Kategori: Çanakkale Sergisi, Sergiler | 0

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Ali Reşad was born in Macedonia in 1901, where his father was martyred in Kumanovo during the Balkan War. His mother and siblings were also murdered by Serbian gangs. Ali Reşad came to Thrace at the age of 12 and sought refuge with the Ottoman army, which was retreating from Rumelia. He was loved by the soldiers with whom he had travelled the long way and became their protégé. In the meantime, the Balkan Wars ended, the Ottoman Empire entered the World War, and Ali Resad travelled to Çanakkale with his unit.

The story of Ali Reşad, the volunteer grenadier of the Turkish army, was presented in the 22 August 1915 issue of the Berliner Illustrirten Zeitung under the title “The youngest non-commissioned officer in the Turkish army” by the famous German writer and poet Karl Vollmoeller, who visited the front and wrote the lyrics of the song “Lili Marleen”.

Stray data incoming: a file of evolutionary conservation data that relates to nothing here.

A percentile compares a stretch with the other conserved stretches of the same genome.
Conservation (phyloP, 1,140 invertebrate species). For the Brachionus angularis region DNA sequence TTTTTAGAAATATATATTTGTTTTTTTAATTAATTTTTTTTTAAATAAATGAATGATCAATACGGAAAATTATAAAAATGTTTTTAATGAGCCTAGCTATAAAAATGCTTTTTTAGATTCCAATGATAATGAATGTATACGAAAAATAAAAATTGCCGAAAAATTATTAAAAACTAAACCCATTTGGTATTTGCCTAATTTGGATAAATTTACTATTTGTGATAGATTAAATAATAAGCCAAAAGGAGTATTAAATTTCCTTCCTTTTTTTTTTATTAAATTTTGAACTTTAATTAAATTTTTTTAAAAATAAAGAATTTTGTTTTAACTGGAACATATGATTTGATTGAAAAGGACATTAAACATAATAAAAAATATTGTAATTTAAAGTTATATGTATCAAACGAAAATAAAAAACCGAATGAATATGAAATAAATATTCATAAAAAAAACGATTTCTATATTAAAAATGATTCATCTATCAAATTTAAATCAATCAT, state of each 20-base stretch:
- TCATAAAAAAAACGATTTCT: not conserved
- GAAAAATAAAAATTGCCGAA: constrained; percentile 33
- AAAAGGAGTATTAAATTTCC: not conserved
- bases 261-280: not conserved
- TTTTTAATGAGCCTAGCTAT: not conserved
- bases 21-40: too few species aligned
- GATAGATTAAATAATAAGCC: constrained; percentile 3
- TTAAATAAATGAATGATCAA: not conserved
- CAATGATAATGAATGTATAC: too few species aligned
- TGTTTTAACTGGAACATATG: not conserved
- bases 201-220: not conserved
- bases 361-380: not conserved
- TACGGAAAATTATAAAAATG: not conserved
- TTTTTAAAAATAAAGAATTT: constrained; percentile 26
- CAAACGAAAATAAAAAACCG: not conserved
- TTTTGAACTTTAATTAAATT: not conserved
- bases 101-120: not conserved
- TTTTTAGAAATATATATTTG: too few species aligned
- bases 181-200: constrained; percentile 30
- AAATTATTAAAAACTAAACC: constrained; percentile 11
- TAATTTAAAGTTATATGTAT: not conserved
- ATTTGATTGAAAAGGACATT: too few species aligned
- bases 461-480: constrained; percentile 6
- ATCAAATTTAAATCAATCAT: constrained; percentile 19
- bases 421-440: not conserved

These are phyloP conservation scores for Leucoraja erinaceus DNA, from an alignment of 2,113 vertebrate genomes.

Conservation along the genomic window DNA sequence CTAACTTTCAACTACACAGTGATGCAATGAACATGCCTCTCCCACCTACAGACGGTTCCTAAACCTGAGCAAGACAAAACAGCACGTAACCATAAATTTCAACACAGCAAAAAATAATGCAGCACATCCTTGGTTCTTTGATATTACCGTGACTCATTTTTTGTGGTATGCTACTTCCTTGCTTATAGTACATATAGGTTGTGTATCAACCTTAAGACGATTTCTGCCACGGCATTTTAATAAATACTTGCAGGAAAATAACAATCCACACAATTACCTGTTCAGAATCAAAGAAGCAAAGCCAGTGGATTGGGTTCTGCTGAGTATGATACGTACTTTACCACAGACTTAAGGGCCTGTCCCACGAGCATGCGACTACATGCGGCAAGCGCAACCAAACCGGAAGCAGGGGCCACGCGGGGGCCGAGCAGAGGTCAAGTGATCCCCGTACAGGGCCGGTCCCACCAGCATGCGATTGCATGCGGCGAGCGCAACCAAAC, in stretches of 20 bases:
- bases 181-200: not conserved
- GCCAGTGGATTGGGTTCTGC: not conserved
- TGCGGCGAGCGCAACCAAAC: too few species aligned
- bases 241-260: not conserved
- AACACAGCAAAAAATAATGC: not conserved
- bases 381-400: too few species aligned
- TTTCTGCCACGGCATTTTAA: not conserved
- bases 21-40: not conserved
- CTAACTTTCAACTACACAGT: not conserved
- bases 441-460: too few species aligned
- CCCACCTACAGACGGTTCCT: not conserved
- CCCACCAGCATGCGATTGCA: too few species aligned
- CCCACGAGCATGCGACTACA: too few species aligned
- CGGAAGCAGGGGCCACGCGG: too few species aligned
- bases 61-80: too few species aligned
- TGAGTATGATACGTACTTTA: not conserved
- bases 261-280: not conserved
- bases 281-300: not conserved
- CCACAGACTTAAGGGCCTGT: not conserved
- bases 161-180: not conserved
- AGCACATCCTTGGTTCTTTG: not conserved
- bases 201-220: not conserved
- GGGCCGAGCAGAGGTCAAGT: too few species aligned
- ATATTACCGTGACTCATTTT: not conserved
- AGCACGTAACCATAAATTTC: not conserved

“The commander of the German machine-gun unit: – Ali, he shouted. 

From the darkness behind the tent a strange, misshapen figure emerged. It was Ali. He straightened himself up and stood erect and saluted.

His narrow and bright face was shining. 

– Gentlemen, this is Ali Reşat Çavuş, the youngest non-commissioned officer in the Ottoman Army…

Ali, show that you have learnt German. How does a German soldier say?

His thin-fingered hand in his rather loose and long uniform sleeve went to the helmet again. A forked child’s voice was heard: 

– Sehr gut (very good)!

His commander could not stop talking about Ali’s abilities. “Ali became the hero of the assault columns. He was the first to get out of the trench, the first to cross or cut through enemy wire fences, the first to use his weapon properly.” His commander also told him that during an attack in April he had been badly wounded in both legs and in the lung by a bullet. This injury kept Ali away from the front for four weeks. When he returned to the front, he was again hit by bullets. He was wounded in his left shoulder. After a few days, he recovered and took his place in the trenches again. While the commander was telling these stories, Ali was listening to him silently and respectfully, a little embarrassed. He patted Ali’s head and said: 

– “He was with us early and tirelessly again today. Isn’t that right, Ali Resat?” 

Ali turned fourteen that day. He was wearing a uniform with sergeant epaulettes on his shoulders.”